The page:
Motion detection and analysis in retail applications
We've already seen how activity and motion detection plays a central role in modern security and surveillance environments. Sony has taken this technology a step further to offer tangible benefits in many other commercial applications.

Video surveillance has long been a feature of retail environments, allowing store owners to discourage theft and manage inventory control more effectively. Modern digital processing techniques, however, offer exciting new possibilities for retailers to learn more about their customers by counting and analysing movements within a camera's view.

Until now, customer traffic and behaviour information has been collected using laborious manual methods or with counting systems at store entrances that can be inaccurate and offer little in the way of high-value information. Now, however, Sony video monitoring networks can help store owners and managers understand the behaviour of their customers more accurately and generate greater profitability from any retail space.

Sony In Store Observation solutions team small, discreet network cameras with a suite of powerful software applications to offer up-to-the-minute information about customer traffic flow, accurate visitor numbers and the location of people in any store. Retailers can gather and analyse high-quality intelligence with the aid of two software tools. In Store Observation Tracker is a powerful software tool that can count and analyse the movements of customers passing beneath a networked video monitoring camera.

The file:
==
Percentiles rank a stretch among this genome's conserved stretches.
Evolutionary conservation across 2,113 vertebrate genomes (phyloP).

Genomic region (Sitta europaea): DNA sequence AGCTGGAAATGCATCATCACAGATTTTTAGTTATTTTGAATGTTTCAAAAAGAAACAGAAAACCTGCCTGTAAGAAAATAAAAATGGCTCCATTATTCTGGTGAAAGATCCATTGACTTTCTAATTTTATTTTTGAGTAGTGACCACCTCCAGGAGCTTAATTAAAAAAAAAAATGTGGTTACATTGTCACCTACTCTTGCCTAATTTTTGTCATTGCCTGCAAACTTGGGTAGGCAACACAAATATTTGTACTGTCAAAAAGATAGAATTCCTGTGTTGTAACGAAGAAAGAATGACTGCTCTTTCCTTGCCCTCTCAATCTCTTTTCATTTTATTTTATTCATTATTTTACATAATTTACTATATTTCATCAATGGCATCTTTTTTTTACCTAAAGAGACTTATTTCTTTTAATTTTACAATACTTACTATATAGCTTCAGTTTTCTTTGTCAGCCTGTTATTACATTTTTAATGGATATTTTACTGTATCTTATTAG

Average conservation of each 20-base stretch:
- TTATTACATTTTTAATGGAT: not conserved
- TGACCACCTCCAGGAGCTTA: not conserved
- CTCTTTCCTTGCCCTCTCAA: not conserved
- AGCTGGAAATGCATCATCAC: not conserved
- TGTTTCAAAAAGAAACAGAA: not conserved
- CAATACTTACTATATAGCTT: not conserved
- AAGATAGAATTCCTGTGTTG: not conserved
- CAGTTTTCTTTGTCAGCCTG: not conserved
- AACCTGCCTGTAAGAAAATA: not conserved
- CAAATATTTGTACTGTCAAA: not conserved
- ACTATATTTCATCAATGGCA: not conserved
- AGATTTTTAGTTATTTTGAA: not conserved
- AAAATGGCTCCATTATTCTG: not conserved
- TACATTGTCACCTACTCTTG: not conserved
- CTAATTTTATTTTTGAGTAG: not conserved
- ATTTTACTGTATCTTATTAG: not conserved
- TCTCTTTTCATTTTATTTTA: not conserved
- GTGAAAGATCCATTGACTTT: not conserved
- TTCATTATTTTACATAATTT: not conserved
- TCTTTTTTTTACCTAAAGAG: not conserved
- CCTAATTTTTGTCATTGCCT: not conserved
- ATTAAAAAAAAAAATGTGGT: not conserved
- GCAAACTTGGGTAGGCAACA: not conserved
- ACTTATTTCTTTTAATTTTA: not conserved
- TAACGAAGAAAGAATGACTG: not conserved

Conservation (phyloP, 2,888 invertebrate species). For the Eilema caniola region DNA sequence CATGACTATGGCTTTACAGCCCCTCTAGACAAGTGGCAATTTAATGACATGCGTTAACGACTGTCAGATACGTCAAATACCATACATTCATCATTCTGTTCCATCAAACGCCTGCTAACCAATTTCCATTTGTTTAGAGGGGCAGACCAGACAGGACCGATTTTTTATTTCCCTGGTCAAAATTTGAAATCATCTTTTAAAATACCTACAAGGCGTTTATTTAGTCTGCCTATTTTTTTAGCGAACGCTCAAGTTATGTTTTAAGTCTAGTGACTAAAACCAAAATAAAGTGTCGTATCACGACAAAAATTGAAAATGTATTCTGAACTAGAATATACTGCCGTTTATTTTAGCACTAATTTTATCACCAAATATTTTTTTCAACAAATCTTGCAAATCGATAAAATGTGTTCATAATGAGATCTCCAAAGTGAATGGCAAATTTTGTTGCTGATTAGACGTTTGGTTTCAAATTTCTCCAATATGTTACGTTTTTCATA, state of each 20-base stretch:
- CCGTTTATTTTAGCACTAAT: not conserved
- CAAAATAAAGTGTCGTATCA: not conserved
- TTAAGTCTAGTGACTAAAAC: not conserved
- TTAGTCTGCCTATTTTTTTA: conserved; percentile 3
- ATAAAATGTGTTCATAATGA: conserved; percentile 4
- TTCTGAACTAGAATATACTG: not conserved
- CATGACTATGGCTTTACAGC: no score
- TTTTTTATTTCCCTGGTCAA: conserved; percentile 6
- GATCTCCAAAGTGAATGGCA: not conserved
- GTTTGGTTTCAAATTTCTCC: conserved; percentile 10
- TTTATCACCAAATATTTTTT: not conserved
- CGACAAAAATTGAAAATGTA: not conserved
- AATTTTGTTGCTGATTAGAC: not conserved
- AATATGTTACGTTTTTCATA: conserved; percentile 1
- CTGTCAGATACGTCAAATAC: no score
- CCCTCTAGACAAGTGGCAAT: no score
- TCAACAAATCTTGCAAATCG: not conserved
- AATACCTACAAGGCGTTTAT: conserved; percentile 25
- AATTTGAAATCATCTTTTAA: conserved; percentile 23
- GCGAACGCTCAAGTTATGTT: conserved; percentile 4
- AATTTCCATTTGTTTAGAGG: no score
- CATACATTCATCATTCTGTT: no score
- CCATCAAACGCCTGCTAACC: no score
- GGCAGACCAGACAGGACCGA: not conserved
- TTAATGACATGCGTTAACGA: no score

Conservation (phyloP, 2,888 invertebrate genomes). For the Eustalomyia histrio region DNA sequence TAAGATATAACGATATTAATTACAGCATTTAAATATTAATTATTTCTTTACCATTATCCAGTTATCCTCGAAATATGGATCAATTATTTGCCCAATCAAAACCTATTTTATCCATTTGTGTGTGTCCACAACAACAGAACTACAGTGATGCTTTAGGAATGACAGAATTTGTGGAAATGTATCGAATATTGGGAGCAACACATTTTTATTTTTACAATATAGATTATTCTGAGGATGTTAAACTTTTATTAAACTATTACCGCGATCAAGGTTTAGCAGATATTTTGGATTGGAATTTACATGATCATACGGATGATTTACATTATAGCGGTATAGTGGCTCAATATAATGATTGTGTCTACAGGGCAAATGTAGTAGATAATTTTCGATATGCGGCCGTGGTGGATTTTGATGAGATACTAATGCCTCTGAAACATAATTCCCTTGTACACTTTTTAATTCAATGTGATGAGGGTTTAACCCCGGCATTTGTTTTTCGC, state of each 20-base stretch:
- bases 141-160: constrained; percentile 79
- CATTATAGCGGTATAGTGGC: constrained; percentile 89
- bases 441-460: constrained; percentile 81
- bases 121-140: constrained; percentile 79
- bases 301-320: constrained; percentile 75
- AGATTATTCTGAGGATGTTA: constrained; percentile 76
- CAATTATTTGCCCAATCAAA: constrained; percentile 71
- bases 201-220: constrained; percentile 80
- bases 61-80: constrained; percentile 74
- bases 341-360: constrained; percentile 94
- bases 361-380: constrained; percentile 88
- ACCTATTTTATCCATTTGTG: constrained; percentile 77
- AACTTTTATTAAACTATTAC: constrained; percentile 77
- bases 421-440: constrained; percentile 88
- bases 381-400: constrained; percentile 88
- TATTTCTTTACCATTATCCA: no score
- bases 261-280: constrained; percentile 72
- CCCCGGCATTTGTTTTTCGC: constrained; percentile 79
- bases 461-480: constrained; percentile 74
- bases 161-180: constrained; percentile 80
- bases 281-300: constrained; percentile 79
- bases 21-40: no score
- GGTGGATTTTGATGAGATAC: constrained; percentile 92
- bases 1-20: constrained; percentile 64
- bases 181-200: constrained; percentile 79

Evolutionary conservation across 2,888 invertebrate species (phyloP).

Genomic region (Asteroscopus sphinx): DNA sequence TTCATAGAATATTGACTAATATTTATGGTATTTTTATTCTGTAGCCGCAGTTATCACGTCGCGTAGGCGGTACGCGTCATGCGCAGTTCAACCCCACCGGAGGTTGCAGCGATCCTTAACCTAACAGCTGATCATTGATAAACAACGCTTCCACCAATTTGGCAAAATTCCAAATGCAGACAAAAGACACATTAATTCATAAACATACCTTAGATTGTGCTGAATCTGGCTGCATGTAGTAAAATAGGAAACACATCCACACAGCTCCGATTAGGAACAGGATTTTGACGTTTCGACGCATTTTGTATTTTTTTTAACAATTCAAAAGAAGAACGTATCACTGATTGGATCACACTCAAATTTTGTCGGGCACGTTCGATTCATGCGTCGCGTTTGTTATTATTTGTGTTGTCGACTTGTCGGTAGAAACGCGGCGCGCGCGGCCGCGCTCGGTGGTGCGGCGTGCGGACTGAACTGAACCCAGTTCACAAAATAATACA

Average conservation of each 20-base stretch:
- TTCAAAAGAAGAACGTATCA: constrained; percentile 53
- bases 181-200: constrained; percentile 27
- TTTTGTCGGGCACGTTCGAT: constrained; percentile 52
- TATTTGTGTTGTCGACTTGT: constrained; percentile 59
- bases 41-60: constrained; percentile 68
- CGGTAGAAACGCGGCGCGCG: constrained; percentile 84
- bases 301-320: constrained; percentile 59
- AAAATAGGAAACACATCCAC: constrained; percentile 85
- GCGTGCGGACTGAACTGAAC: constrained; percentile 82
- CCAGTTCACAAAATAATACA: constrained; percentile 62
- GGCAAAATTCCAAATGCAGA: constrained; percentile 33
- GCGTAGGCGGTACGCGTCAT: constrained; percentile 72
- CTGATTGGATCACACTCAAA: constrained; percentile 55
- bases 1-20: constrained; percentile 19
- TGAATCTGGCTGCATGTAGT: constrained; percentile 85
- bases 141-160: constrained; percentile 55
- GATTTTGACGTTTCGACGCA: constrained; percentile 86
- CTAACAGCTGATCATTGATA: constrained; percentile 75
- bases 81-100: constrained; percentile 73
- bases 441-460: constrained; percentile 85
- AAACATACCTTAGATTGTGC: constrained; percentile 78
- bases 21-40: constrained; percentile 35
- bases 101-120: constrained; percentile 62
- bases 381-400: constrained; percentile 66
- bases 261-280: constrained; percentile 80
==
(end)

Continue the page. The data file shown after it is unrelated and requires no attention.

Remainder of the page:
Video monitoring

In Store Observation Reporter software allows analysis of customer movements detected by networked video cameras located at entrances, exits and other target areas, providing additional insight on data that has already been collected using In Store Observation Tracker software. In Store Observation Reporter allows retailers to:

  • Compare traffic counts in particular part of the store from different occasions to see which months, weeks, days or parts of the day experience the highest visitor numbers.
  • See who is passing by a particular region - such as an entrance to a particular department - but not entering.
  • Display all visitor movements as a 'weather map' to provide immediate insight into 'hot' and 'cold' spots.
  • Display the mean time that visitors are spending in a particular area to assess the popularity of a particular display or promotion.

Outside the retail environment, similar software tools can be used in a wide range of public spaces where it's desirable to know more about the behaviour of customers and visitors. For transport operators, it's easier to monitor and streamline passenger movements through station concourses, lobbies and walkways. Leisure providers - such as museums and theme parks - can optimise the layout of their visitor attractions to maximise traffic flows and increase profitability.

By adding greater intelligence to video monitoring, Sony networked video solutions can help organisations understand what's happening in any environment... and act on their information more responsibly and profitably.